This festive Japanese egg roll is made especially for New Year and is cooked differently to the tamagoyaki egg roll served on sushi. The markings left on the outside of the datemaki  from the bamboo mat are characteristic of this egg roll.






Skill level

Average: 5 (5 votes)


  • 60 g packet hanpen (see note)
  • 2 tsp instant dashi
  • 2 tsp salt-reduced soy sauce
  • 2 tbsp mirin
  • 6 eggs, lightly beaten
  • 1 tbsp vegetable oil

Cook's notes

Oven temperatures are for conventional; if using fan-forced (convection), reduce the temperature by 20˚C. | We use Australian tablespoons and cups: 1 teaspoon equals 5 ml; 1 tablespoon equals 20 ml; 1 cup equals 250 ml. | All herbs are fresh (unless specified) and cups are lightly packed. | All vegetables are medium size and peeled, unless specified. | All eggs are 55-60 g, unless specified.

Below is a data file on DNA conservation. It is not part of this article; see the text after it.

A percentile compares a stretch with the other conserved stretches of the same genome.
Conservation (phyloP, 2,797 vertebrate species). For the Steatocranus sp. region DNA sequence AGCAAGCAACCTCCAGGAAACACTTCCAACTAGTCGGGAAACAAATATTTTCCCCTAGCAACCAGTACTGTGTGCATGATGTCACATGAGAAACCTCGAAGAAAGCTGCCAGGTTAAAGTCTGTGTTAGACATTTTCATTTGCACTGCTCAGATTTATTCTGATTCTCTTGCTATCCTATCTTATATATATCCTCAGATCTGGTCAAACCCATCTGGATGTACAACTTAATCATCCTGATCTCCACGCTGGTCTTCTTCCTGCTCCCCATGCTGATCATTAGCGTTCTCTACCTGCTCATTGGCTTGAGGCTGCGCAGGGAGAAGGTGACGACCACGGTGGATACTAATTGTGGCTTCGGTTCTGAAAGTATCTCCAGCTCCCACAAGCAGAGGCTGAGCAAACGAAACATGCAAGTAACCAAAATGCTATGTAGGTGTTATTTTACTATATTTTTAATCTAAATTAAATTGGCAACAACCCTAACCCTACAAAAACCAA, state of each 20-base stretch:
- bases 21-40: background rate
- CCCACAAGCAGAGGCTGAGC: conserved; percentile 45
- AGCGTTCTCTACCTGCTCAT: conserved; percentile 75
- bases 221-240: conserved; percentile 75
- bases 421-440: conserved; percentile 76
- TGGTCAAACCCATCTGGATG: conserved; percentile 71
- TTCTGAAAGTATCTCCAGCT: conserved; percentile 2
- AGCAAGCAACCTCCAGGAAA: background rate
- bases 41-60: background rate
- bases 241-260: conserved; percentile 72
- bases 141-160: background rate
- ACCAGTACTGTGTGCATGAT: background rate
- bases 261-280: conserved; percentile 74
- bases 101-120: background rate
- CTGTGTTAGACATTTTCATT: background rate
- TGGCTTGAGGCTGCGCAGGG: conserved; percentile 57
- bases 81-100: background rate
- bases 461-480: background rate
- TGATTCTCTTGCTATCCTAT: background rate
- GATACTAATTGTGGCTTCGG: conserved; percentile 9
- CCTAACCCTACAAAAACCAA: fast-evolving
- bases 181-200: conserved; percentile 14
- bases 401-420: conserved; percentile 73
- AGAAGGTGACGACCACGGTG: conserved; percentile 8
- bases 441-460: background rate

Chilling time 3 hours

Process hanpen in a small food processor until smooth. Add instant dashi, 60 ml (¼ cup) water, soy sauce and mirin, and process until smooth. Transfer to a bowl, add eggs and whisk gently until just combined.

Heat a 13 cm x 18 cm Japanese omelette pan (see note) or small frying pan over medium heat. Brush with 2 tsp oil, then add half the egg mixture. Cook for 1 minute, then reduce heat to low and cover. Cook for a further 3 minutes or until centre is just cooked and base is golden. Carefully slide omelette onto a sushi mat, brown-side down, and gently, but tightly, roll up. Secure with an elastic band and refrigerate for 3 hours or until cold. Repeat with remaining oil and egg mixture.

Carefully remove egg rolls from bamboo mats and slice thickly to serve.


• Hanpen, available from Japanese food shops, is made from fish and yam paste that is boiled until set.
• Japanese omelette pans (tamagoyaki nabe) are available from Japanese food shops.



Photography by John Laurie.


As seen in Feast magazine, December 2011, Issue 4.